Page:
knitncook
01-06-2006, 12:40 PM
I have arthritis and my hands get tired. I'm also an English knitter, but modified. I don't throw the yarn anymore. It's sort of a combination of English and Continental. I can do Continental, but it's still awkward, but when I learned (recently in fact) how to hold the yarn in my right hand with the string coming up over my index finger that I could move the needle slightly and use just my finger to wrap the yarn around the needle. Your hand movement is greatly reduced and I have less "tired-feeling" hands when knitting in this way. I hope that all makes sense. I basically hold the yarn like Amy does in her videos, but instead of moving the whole hand I am using just the finger.

JENinIA
01-06-2006, 01:04 PM
I have only been knitting for a couple of months, so take my advice as coming from a novice! I started continental knitting, but my hands got so sore after only a short time at first. I decided to go ahead and learn to throw with my right hand, too. So even though I normally knit continental, I throw with my right hand (heck- sometimes with my left) when my hands get tired. I imagine it is probably easier as a beginner to adapt to different methods as they all felt equally awkward!

VictoiseC
01-06-2006, 02:27 PM
Yeah, I agree, even though many here including Amy like Continental, I hate it! I can do and force myself once in a while so I'll be able to do Fair Isle when I get around to it, but I just find English relaxing and Continental nerve wracking. It would hurt my wrist so much more to do Continental.
But of course, each to her own taste.

geminiwb
01-06-2006, 03:00 PM
This is close to, but not quite, Carpal Tunnel. It has more to do with muscles than tendons. If left un-attended it can turn into something called Repetitive Stress Syndrome, which cause micro tears in muscle fibers. The most important thing is to stretch!! Take the advice of previous posters and stretch before during and after!! And try to shorten your knitting sessions if your wrists and thumb muscles are sore.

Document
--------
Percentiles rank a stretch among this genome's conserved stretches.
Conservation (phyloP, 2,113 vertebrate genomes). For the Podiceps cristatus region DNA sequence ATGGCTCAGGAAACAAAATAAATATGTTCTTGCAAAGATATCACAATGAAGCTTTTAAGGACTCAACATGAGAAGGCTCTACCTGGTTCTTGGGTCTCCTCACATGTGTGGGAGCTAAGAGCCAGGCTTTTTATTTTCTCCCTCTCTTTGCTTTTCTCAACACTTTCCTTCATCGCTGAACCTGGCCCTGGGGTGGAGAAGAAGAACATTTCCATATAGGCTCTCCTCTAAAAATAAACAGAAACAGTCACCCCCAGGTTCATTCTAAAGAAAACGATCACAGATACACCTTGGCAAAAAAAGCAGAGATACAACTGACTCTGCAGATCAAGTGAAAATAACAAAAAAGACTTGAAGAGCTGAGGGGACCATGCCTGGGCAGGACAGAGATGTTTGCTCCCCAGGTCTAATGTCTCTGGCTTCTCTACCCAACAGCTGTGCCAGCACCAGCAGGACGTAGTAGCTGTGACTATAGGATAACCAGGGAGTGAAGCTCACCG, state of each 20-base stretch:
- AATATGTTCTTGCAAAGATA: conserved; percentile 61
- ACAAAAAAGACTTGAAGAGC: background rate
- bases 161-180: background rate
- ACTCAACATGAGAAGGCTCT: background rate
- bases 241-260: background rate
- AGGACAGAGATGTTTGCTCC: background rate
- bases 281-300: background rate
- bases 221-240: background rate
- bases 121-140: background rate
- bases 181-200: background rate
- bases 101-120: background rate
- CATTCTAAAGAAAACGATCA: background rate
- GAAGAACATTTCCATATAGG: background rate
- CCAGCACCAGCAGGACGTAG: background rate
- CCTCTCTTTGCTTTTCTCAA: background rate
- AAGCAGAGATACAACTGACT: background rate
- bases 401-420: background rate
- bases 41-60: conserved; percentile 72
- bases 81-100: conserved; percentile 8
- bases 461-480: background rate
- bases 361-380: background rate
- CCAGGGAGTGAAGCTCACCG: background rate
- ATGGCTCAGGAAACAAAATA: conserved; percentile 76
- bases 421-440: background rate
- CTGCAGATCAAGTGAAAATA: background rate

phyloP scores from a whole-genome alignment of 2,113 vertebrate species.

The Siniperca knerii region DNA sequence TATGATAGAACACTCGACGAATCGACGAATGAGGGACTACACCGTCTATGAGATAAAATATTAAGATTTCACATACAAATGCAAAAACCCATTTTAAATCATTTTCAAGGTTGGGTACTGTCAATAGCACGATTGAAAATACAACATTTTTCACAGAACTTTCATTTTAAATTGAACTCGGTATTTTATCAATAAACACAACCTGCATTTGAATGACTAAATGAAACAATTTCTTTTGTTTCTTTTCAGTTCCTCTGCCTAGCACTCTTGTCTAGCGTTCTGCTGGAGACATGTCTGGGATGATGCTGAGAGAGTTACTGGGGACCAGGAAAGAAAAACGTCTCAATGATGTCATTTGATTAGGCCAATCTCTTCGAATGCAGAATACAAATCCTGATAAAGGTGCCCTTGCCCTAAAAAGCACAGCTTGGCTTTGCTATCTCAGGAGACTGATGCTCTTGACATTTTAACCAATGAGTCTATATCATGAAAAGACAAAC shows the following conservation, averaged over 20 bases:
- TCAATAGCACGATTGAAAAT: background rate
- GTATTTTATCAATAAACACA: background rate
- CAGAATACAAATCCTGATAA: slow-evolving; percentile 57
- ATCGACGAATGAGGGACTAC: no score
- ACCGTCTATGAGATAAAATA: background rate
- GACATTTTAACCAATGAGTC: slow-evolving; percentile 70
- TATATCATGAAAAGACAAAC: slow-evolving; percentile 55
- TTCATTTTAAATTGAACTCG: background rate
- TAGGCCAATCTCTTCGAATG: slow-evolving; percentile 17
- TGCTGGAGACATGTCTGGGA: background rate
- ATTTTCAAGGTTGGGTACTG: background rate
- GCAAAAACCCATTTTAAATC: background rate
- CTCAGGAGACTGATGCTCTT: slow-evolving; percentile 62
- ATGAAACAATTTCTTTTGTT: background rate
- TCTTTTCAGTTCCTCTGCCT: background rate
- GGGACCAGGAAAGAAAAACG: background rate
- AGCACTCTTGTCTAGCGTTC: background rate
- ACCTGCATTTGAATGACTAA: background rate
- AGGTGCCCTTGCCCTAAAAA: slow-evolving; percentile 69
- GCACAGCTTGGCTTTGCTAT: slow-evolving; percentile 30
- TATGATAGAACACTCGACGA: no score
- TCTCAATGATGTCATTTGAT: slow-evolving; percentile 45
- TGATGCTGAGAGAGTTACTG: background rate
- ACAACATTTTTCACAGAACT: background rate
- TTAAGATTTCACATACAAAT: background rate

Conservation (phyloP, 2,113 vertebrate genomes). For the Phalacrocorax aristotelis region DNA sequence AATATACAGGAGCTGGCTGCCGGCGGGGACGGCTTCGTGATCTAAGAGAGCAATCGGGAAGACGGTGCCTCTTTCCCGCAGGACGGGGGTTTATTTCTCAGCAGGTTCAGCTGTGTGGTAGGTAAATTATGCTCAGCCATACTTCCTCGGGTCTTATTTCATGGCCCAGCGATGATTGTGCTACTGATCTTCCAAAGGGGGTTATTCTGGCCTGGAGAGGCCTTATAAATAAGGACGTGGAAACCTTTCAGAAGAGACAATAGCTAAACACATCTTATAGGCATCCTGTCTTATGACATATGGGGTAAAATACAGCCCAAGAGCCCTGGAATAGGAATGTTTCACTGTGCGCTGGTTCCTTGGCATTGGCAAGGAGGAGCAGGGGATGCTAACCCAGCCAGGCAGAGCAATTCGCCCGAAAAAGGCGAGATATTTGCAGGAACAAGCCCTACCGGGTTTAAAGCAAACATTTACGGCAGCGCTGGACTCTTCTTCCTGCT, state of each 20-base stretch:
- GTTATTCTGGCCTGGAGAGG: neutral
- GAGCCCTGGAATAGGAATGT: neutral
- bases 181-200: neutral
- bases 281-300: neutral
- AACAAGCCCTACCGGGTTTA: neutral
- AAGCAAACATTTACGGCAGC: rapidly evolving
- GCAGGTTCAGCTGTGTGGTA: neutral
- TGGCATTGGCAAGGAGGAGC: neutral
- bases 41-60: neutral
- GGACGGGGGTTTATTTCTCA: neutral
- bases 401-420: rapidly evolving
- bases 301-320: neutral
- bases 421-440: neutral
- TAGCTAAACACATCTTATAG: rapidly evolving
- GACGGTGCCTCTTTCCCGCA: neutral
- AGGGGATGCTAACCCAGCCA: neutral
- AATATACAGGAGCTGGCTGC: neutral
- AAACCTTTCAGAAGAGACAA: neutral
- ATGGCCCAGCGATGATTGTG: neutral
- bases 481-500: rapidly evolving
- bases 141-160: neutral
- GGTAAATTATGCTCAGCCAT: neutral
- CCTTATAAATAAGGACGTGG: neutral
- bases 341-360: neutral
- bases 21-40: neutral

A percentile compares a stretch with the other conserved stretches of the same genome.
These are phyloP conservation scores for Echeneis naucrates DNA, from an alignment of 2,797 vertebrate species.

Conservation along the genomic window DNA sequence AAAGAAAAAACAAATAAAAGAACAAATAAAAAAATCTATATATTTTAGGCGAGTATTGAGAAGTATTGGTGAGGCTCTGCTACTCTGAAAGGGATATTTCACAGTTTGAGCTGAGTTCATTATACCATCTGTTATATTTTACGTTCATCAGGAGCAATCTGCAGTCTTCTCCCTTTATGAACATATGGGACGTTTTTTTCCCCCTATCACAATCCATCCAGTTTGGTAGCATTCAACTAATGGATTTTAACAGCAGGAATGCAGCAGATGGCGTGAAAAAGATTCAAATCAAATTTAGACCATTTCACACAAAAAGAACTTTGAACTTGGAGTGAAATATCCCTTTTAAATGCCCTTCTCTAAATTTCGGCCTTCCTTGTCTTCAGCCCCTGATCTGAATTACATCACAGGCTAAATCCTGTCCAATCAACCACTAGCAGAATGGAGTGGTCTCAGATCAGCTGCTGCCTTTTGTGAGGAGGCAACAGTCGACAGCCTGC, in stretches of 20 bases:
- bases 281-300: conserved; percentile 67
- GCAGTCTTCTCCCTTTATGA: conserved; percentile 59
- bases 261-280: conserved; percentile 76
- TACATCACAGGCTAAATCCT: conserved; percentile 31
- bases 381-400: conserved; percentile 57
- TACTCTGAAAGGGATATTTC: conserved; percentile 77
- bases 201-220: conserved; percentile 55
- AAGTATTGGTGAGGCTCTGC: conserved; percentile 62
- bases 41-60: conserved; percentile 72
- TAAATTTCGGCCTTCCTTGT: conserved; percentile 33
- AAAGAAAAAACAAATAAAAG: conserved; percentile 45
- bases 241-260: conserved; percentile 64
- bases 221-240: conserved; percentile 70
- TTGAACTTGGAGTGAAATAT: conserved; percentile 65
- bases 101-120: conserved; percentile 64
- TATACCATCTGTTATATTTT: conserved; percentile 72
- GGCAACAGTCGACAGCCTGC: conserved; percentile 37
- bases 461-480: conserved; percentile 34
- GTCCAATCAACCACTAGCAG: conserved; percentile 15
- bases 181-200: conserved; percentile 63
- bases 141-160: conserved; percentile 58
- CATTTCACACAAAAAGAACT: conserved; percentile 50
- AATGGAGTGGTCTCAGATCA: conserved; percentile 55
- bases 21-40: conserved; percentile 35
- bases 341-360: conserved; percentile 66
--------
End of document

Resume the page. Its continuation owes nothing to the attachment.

Some stretches you can do:
1) Place your fingers of one hand on the palm of the other and bend them back until you feel it in your forearm. Repeat 3-4 times on both hands.

2) Hold your hands like you are opening a jar and shake your hands vigorously (you are doing it right when your upper arms jiggle)

3) Like #1, but backwards; place your palm on the back of the other hand and push until you feel it in your forearm. 3-4 times per hand.

4) Roll you wrists in circles. (when i do this I sound like a Rice Kristpies commercial)
Whatever you do, do not ignore pain! It is your body's way of letting you know that something is wrong. Pace yourself and take care of those hands!!

Sorry for the lecture, but my SO is Phyical Trainer/Health Coach so I get this all the time. He gave me these stretches just for this purpose so they should help.

Take care and Happy knitting!!

-Wes

Jan in CA
01-06-2006, 03:07 PM
Hey thanks for the lesson, Wes! I haven't had too many problems, but I will start doing these so I don't. :thumbsup:

javede
01-06-2006, 03:15 PM
Thanks for asking, cause I was about to ask too :D
Since a month or so, my wrists started to hurt too when I knitted too much or too often. I guess I will begin to do those stretches before knitting know and before turning in the computer!
Thanks for sharing!

Knittens
01-06-2006, 05:35 PM
Thanks for all of your help! I haven't knit for two days and it feels better. I thought that it might be because I'm left-handed and knitting has me useing my right, so could it just be from not being used that often? Thanks again!

Elizabeth

Knittens
01-06-2006, 08:57 PM